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  • Sadik Bakiu

Modern Data Team Hats


Different hats in a team. Picture from Storyset.
Different hats in a team. Picture from Storyset.


This blog was written together Martin Rusnak from Rusnak Consulting and Bujar Bakiu.


Not that long ago (maybe somewhere this is still the case), companies had multiple one-dimensional data teams. Each team was composed of either only Data Scientists, Business Analysts, or Data Engineers. With this setup, companies struggled to integrate data products into their wider software architecture. Commonly accepted reasons for this are:

  • Lack of communication between teams. Requirements prioritized in one of them were not aligned with the other teams. For instance, if the Data Science team needed to explore the new marketing campaign data, it had to wait for the Data Engineering team to make these data available.

  • Considering solutions in isolation. Data Scientists might not be considering the performance of the solution during inference, but rather optimizing for accuracy during testing and evaluation. However, the inference would be a huge challenge for the operations team.

Overall, there were huge gaps when building end-to-end processes like automation, orchestration, and testing.


Modern Data Team Hats


To solve the problems with one-dimensional teams, the proven approach of cross-functional teams came to the rescue. In these teams, there are members focused more on Data Analyst, Data Science, ML Engineering, etc. They work together bringing more depth, a wider scope of information, and a diversity of opinions to reach their goal.


We believe that there are no clear boundaries between the roles one can play in the team. Therefore, in this post, we name these hats. A hat is a position someone holds when discussing or solving a problem.


Every team is different, however, these are the most commonly used terms to describe these hats in a data team.


Data Engineer


The Data Engineering hat builds reliable data pipelines and data infrastructure. They serve as a bridge with the infrastructure team to deploy specialized components and upgrades. They take care of integrating other data sources and implementing data quality checks. If needed, data versioning is implemented by this hat. A big part of the work is as well optimization of the performance in terms of ingesting data and answering queries. Most often used tools are:

  • Orchestration, e.g. Airflow, Dagster, Prefect

  • Data processing, e.g. Pandas, Spark, Dask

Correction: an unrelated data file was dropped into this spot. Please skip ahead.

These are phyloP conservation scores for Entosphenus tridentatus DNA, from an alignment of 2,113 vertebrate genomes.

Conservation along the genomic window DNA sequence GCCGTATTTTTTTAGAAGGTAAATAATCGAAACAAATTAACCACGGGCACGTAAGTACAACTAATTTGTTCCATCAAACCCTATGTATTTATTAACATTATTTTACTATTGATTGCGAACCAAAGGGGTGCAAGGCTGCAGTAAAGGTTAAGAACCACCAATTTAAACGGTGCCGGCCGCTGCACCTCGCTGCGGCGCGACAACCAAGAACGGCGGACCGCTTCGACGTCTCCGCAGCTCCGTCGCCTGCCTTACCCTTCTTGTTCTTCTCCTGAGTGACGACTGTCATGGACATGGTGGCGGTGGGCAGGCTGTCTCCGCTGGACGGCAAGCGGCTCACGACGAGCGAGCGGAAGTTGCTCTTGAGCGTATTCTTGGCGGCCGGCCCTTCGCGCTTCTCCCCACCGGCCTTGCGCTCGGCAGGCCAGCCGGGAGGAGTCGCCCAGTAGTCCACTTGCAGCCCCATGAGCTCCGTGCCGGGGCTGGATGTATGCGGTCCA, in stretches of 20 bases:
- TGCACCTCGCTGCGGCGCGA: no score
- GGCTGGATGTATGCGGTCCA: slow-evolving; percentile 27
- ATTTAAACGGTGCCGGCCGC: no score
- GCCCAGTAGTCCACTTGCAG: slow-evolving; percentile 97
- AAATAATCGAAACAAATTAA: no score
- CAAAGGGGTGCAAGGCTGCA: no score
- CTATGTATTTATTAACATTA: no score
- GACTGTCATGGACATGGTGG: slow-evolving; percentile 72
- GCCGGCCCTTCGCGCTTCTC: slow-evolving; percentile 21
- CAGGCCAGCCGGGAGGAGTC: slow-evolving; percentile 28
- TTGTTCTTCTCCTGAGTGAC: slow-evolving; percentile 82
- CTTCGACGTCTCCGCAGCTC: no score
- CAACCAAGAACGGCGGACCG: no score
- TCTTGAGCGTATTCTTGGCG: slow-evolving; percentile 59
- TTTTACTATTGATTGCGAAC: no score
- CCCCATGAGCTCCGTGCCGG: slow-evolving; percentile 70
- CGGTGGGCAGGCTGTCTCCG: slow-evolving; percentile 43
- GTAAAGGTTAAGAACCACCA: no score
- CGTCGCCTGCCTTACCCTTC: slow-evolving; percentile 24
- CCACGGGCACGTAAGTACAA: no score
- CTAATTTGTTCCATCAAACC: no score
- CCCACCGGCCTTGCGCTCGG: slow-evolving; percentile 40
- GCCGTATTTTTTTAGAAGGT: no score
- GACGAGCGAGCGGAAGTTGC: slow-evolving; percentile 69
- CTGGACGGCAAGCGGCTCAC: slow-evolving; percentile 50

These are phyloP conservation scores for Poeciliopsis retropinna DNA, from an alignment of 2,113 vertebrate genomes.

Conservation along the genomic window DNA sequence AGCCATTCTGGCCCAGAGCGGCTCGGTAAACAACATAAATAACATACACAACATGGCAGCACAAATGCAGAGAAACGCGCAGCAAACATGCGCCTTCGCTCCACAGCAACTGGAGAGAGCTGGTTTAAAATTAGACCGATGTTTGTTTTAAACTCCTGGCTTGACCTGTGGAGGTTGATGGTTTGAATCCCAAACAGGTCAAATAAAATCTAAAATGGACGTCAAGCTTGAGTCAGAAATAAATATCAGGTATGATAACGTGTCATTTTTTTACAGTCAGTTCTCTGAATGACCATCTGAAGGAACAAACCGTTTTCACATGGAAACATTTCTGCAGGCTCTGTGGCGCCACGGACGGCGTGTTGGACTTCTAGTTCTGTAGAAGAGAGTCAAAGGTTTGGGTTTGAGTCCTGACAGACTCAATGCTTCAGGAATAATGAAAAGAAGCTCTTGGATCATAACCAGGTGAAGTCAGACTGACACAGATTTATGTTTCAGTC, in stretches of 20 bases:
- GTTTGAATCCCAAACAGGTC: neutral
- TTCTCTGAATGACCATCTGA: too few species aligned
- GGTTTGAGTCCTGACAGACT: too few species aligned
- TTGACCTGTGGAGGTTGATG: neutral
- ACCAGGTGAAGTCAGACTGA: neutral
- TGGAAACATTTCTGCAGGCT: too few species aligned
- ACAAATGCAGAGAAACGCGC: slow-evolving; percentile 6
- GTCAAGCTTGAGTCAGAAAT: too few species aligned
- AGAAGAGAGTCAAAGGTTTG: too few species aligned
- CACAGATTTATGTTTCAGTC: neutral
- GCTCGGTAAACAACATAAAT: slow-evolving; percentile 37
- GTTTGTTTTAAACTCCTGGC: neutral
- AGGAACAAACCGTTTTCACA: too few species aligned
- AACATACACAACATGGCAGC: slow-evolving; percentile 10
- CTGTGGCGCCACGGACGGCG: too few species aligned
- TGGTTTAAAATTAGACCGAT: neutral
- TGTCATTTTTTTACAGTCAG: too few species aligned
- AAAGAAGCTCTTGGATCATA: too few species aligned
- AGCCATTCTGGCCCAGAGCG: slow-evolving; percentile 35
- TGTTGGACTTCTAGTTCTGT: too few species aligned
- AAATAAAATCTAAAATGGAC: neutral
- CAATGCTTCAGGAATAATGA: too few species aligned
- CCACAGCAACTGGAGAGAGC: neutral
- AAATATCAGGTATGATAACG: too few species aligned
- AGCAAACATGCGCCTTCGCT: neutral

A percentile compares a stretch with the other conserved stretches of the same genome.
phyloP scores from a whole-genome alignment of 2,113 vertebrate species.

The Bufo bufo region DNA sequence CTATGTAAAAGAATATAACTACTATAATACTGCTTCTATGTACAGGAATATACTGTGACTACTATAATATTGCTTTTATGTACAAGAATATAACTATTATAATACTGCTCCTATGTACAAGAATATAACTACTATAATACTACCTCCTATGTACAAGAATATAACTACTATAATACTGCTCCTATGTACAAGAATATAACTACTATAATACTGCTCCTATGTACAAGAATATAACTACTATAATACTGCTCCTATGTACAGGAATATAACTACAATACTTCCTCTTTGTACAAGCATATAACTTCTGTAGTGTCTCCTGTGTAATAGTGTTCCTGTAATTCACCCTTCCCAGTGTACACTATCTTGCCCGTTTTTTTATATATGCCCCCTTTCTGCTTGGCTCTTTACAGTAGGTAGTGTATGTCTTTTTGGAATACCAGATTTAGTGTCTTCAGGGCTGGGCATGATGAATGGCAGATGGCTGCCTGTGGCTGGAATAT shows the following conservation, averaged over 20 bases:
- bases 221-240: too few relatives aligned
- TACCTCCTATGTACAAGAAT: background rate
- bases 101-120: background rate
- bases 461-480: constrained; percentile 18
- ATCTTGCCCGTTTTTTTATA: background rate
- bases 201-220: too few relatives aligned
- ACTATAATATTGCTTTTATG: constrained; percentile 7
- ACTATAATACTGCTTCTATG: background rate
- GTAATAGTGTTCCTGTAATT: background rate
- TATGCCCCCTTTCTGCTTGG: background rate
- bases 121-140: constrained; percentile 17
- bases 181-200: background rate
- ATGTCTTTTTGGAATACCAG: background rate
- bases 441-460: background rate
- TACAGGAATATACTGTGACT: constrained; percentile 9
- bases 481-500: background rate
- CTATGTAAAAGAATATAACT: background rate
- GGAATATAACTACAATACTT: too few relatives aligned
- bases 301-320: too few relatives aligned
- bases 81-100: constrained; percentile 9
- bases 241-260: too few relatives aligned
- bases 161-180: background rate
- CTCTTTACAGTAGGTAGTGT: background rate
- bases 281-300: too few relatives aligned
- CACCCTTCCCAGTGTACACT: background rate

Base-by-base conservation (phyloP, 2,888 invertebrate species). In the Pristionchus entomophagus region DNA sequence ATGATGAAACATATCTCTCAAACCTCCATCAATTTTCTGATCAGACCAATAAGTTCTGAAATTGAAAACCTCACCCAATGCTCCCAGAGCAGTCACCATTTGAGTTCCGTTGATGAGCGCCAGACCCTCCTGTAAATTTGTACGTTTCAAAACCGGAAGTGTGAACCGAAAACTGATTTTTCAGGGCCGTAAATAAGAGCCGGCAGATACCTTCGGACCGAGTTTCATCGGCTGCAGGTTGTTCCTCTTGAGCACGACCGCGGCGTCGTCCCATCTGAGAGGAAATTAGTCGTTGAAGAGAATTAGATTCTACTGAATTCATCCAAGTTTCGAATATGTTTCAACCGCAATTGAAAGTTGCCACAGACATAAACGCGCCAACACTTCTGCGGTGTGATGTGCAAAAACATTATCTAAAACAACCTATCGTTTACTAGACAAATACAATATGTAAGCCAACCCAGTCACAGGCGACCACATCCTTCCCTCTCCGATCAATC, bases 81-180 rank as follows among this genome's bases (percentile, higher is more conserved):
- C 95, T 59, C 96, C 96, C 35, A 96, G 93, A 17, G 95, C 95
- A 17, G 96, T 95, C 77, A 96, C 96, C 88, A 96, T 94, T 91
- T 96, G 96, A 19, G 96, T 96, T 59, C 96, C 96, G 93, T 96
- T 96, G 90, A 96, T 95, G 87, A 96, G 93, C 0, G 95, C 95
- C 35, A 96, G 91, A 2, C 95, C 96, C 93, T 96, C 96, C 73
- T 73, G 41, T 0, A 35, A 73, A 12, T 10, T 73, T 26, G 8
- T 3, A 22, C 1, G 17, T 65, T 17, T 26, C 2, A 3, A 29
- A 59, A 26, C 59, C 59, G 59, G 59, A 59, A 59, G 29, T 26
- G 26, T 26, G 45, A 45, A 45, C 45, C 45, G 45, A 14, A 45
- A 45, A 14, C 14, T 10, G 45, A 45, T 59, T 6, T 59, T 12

• Data warehousing, e.g. BigQuery, Redshift, Hive

  • Data versioning, e.g. DVC, Pachyderm


Analytics Engineer


The Analytics Engineering hat is occupied primarily with cleaning and transforming the data. Together with the data engineering hat, they bring software engineering best practices to analytics code, like version control, automated testing, and deployment. Tools usually used:

  • Data warehousing, e.g. BigQuery, Redshift, Snowflake

  • Transformation, e.g. dbt, Dataform


Data Analyst


The Data Analyst hat interrogates the data looking for insights to support data-driven decision making. They have strong collaboration and skill overlap with the Analytics Engineer. They visualize the data to help everyone make sense of it. Tools used:

  • Visualization, e.g. Metabase, Looker, Power BI, Tableau

  • Transformation, e.g. dbt, Dataform, SQL


Data Scientist


The Data Scientist hat finds the best way to model the data for predictions. They have strong skills in feature engineering. People wearing this hat have deep knowledge of machine learning techniques, statistics, and analytics. Used tools are:

  • ML libraries like scikit-learn, XGboost

  • Deep Learning libraries, e.g. Tensorflow, PyTorch

  • Experiment tracking, e.g. MLflow, Kubeflow, Aim

  • Feature store, e.g. Feast, Hopsworks

  • Explainability, e.g. Lime, SHAP


Machine Learning Engineer


Machine Learning Engineering hat brings in a thorough knowledge of software engineering best practices. They productionize ML models to solve business needs and integrate them with the current organization infrastructure. They build the infrastructure for A/B testing, distributed model training, and ML workflow orchestration as well as extend existing platforms. Tools used:

  • Orchestration: MLflow, Kubeflow, Flyte, Kubernetes

  • Model serving, e.g. seldon-core, BentoML, TensorFlow Serving, Torchserve

  • Training, e.g. Horovod, Ray

  • Feature store, e.g. Feast, Hopsworks


MLOps


The MLOps hat focuses on integrating automation and monitoring at all steps of ML system construction. They bring DevOps best practices to the team, like integration, deployment, model monitoring, etc. The most commonly used tools are:

  • Model Monitoring, e.g. whylabs, evidently

  • Automation, e.g. Gitlab CI, Github Actions

  • Infrastructure, e.g. Terraform, Kubernetes, Helm charts


Product Manager


The Product Manager hat is usually separate from the other very technical hats. They make sure what is being developed bring value to the users and stakeholder.


A team will likely not contain all these hats. Which ones are required depends on the team size, challenge at hand, and many other factors. Often, one person covers more than one hat.


At Data Max, we focus on covering all the hats mentioned here. We are proud of our expertise and are eager to share our knowledge. Reach out to us at hello@data-max.io.